No Jesus?

I’ve never been a religious person. My father was a renegade Roman Catholic. Though we never really discussed it, I think he objected to the hypocrisy. So there was no question of church or Sunday School. My brother and I were baptised Church of England—because that’s what you did back then. Nonetheless, I’d always assumed that Jesus of the Bible was a real person. As a result of my meanderings through the web on the subjects of Creationism and Intelligent Design (and the utter stupidity of these ideas[1]), I stumbled upon the notion that Jesus wasn’t actually any such thing.

The first discussions I hit upon made reference to a recently published book by Richard Carrier, The Historicity of Jesus. As this book is (a) very expensive, (b) very long (712 pages), and (c) not available in an e-book format, I haven’t read it. One Amazon reviewer describes it as “a devastating argument for a mythical Jesus”. Then yesterday, a much more manageable read appeared in my news feed, 5 reasons to suspect that Jesus never existed. It’s quite a short article (though there are links to other stuff), but the headline five reasons are:

  1. No first century secular evidence whatsoever exists to support the actuality of Yeshua ben Yosef (Jesus).
  2. The earliest New Testament writers seem ignorant of the details of Jesus’ life, which become more crystalized in later texts.
  3. Even the New Testament stories don’t claim to be first-hand accounts.
  4. The gospels, our only accounts of a historical Jesus, contradict each other.
  5. Modern scholars who claim to have uncovered the real historical Jesus depict wildly different persons.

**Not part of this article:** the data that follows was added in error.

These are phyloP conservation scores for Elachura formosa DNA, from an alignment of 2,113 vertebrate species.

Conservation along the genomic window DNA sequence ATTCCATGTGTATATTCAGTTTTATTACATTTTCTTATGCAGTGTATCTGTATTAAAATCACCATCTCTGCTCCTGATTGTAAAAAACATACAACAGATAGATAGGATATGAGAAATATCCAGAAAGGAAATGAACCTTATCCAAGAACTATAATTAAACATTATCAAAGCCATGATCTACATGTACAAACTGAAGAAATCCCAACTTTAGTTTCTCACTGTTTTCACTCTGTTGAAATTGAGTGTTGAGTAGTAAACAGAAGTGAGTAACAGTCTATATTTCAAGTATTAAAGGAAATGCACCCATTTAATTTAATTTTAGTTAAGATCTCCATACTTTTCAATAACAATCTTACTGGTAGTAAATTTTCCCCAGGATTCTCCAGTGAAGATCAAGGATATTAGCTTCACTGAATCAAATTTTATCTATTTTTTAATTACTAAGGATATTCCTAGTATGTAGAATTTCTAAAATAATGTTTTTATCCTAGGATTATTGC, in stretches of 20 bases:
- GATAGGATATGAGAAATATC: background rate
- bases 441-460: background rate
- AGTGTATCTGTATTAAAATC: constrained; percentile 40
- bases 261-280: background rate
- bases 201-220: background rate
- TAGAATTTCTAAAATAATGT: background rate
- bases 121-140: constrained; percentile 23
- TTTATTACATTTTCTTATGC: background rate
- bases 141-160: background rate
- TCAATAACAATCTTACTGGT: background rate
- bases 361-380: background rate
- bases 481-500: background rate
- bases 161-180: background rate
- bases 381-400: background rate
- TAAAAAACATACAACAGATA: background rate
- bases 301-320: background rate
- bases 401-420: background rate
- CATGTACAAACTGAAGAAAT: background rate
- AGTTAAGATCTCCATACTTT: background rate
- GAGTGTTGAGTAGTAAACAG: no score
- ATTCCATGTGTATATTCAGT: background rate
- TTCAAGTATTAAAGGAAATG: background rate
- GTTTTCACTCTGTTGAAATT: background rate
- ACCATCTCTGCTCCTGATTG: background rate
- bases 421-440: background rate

I can’t pretend to explore the implications of a mythical Jesus, but it seems to me to be one more nail in the coffin of the idea that the Bible is the inerrant word of God.

  1. By the way, a very interesting resource with respect to Creationist arguments, can be found here.  ↩


  1. danielngullotta says:

    I am an agnostic, and I do not believe the Bible is the inerrant word of God at all, but I would not so readily embrace the Christ Myth theory. I would highly recommend Bart D. Ehrman’s book Did Jesus Exist? plus I am working on my own.

    • Hi Daniel,

      Thanks for your comment. My post was prompted not by an acceptance of the mythical Jesus, but out of surprise that any doubt existed. Humanism/securalism/atheism are areas that I’ve only recently started to explore—wonderful what comes along to fill one’s time in retirement. It’s clear from the limited reading that I have done that I don’t have the background to form my own judgement.

      I had heard of Bart Ehrman’s book, mainly because I’ve come across some pretty scathing criticism of Ehrman’s scholarship—Richard Carrier being one name that comes to mind. Given that to read just Carrier’s and Ehrman’s books will entail wading through in excess of 1000 pages of text just to choose between them I don’t think I’ll bother. At the end of the day, I’m not sure that it matters whether Jesus existed or not. I am quite certain that he is not the Son of God. Good luck with your own endeavours; I will keep an eye on your own blog.


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